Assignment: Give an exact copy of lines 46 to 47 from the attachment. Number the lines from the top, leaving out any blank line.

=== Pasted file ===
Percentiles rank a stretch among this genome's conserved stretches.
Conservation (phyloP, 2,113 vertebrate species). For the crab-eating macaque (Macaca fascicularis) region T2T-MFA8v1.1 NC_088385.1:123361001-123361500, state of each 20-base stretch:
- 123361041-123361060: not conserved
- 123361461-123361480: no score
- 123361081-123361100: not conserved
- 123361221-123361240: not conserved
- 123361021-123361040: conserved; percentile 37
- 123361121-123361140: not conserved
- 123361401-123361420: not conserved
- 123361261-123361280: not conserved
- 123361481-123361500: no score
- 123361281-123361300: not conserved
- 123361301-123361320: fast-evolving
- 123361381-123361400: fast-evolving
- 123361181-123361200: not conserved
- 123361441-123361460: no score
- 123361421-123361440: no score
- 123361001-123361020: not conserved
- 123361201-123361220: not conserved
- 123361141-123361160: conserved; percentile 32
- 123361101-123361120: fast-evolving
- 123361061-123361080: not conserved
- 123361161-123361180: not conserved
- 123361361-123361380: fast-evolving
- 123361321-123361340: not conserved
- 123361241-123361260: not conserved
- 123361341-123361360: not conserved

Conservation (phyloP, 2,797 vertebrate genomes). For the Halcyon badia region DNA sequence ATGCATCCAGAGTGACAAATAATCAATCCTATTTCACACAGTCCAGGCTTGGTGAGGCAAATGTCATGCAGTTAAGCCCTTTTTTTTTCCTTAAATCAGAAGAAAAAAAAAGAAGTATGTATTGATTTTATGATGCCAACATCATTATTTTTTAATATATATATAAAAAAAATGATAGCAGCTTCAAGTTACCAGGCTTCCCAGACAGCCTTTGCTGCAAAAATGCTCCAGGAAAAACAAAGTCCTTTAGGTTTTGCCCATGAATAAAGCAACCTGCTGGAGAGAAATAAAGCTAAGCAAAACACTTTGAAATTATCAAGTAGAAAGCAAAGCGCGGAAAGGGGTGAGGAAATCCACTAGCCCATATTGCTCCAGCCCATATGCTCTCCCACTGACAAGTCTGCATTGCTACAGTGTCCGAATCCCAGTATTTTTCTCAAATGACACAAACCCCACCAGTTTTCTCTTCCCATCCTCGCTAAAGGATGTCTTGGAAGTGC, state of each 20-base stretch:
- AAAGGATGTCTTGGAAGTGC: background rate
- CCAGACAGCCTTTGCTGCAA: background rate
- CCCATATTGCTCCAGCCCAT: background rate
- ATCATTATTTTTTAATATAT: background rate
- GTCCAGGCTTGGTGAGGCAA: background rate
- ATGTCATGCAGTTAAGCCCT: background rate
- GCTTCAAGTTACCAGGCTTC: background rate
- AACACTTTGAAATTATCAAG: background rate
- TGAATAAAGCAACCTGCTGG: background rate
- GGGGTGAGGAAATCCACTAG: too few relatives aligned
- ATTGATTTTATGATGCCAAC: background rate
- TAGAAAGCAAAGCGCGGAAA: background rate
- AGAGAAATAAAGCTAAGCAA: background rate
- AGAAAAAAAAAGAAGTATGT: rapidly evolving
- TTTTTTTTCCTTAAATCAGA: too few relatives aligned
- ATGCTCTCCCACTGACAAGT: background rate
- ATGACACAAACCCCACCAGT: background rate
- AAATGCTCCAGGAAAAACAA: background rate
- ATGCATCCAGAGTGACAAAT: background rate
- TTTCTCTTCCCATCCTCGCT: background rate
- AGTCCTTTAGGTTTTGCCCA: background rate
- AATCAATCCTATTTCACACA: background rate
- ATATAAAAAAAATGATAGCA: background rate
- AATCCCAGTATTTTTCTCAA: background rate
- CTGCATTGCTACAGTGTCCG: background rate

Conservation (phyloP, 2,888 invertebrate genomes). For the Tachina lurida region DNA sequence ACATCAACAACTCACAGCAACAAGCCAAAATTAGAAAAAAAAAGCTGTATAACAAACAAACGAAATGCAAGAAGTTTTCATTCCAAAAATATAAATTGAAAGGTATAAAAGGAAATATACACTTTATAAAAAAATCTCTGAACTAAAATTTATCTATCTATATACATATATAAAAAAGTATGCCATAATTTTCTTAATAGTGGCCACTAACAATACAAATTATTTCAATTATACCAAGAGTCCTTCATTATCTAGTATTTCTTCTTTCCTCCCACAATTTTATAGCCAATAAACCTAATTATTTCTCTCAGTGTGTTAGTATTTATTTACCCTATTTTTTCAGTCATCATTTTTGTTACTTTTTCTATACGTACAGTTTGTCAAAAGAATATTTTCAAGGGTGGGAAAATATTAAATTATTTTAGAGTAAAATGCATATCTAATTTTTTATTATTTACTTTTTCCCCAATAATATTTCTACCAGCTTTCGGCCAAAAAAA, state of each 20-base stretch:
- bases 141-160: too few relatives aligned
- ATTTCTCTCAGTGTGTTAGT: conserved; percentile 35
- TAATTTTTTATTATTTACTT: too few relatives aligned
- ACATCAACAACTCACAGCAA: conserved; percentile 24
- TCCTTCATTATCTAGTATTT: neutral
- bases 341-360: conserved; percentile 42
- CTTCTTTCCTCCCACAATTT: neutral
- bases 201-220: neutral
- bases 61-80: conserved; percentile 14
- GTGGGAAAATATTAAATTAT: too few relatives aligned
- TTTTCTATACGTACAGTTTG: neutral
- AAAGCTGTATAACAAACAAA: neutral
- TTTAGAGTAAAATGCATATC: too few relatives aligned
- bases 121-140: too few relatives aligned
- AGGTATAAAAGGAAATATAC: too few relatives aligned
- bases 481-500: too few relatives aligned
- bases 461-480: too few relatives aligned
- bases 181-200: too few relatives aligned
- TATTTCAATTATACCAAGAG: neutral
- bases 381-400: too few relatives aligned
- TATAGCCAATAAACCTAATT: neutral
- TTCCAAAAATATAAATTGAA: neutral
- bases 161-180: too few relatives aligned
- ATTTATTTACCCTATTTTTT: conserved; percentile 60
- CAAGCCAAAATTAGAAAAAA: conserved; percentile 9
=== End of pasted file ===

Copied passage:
- AAATGCTCCAGGAAAAACAA: background rate
- ATGCATCCAGAGTGACAAAT: background rate